Paranoid Park is a downbeat, Dostoyevskian study of crime and guilt among the disaffected skate punks of Van Sant's beloved Portland, Oregon.
"Paranoid Park" is the local nickname for the East Side Skateboard Park, the concrete basin under a Portland bridge overpass where an intimidating crowd of "gutter punks, train hoppers, skate drunks" and other "throw-away kids" smoke, drink and, above all, skate. It's no place for amateurs, but late one summer day, high-school skater Alex (Gabe Nevins), whose parents have recently separated, and his best friend, Jared (Jake Miller), make their first visit to "Paranoid." Too intimidated by the hardcore skate freaks to do much more than watch, Alex and Jared plan to return that Saturday, even though Alex's demanding cheerleader girlfriend, Jennifer (Taylor Momsen), insists he spend the weekend with her. Jennifer senses that Alex would rather hang out with Jared and skate, and she's right: Alex worries she's going to pressure him into having sex, and things will get more serious than he can handle. When Jared blows him off for a last-minute road trip to Oregon State, Alex screws up his courage and goes to Paranoid alone and meets a scruffy, older train hopper named Scratch (Van Sant regular Scott Patrick Green), who invites Alex to hop a train with him. Months later, Alex is pulled out of class by Detective Richard Lu (Daniel Liu), who asks about his whereabouts that Saturday night. The police have recently reopened the case of a railroad-yard security guard (John "Mike" Burrouwes) who died that night, in what was thought to have been a gruesome accident. Now it appears that the guard was struck in the head with a heavy object, quite possibly a skateboard, and Detective Liu is interviewing all the skaters at Alex's school. Alex insists he knows nothing, but something did happen during the time he spent with Scratch at Paranoid Park, something that has been weighing heavily on Alex's conscience.
Like Nelson's novel, the film takes the form of a long letter, written "a little out of order" and read in the halting, unpracticed voice of an ordinary teenager, which Nevins and most of the other kids featured in the film actually are. Rather than go the usual casting route, Van Sant trolled MySpace in search of fresh young faces, and the strategy lends the film an authenticity and credibility it might otherwise lack. The letter structure, meanwhile, becomes challengingly complex as scrambled flashbacks within Alex's already disordered chronology further bury a truth Alex would rather forget. Like ELEPHANT, PARANOID PARK requires viewers to focus their attention and do a little detective work of their own. Van Sant further heightens the overall dreamlike, half-remembered quality with gorgeous slow-motion cinematography by Christopher Doyle and Rain Kathy Li, and a glitchy, blippy electronic soundtrack that also makes ample use of Nino Rota's classic scores for Fellini's JULIET OF THE SPIRITS and AMACORD. It's all confusing, woozy and slightly stoned, and feels very much like adolescence. leave a comment --Ken Fox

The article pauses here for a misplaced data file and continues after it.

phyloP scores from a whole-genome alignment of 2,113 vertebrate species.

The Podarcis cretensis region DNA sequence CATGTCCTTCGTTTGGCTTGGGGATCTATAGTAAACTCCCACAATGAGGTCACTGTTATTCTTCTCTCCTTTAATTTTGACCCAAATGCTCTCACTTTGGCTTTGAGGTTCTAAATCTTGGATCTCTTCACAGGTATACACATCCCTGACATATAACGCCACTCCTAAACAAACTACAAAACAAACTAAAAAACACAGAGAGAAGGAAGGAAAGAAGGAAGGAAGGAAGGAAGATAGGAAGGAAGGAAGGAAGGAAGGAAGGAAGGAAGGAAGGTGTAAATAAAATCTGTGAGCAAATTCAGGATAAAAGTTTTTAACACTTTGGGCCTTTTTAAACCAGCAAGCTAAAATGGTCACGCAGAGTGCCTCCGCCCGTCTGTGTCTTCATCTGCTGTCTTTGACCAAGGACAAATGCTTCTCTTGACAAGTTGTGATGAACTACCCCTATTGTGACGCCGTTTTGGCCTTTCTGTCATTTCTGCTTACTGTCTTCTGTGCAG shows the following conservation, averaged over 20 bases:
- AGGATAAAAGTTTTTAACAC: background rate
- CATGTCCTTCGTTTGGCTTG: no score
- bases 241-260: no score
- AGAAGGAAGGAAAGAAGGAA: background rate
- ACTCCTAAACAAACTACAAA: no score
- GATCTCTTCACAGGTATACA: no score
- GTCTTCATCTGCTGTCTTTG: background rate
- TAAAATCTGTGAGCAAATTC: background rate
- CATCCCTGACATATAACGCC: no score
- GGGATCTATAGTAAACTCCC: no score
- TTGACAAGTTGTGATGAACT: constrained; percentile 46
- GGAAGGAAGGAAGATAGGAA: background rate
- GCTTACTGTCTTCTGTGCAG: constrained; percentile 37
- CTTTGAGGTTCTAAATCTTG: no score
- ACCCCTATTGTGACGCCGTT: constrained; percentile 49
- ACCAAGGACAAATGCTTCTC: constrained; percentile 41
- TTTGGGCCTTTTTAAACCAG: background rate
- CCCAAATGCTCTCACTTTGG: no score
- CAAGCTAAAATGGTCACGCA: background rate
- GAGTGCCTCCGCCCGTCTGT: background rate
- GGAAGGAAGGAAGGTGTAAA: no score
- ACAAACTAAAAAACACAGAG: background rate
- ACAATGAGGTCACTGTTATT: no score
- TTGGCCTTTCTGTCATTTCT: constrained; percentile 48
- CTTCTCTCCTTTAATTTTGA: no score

With the moody LAST DAYS, Gus Van Sant completed the so-called "death trilogy," which included the teen mortality meditations GERRY and ELEPHANT. But it's not like he's lightening up: Van Sant's abstract, deceptively minimalistic adaptation of young-adult novelist Blake Nelson's 2006' s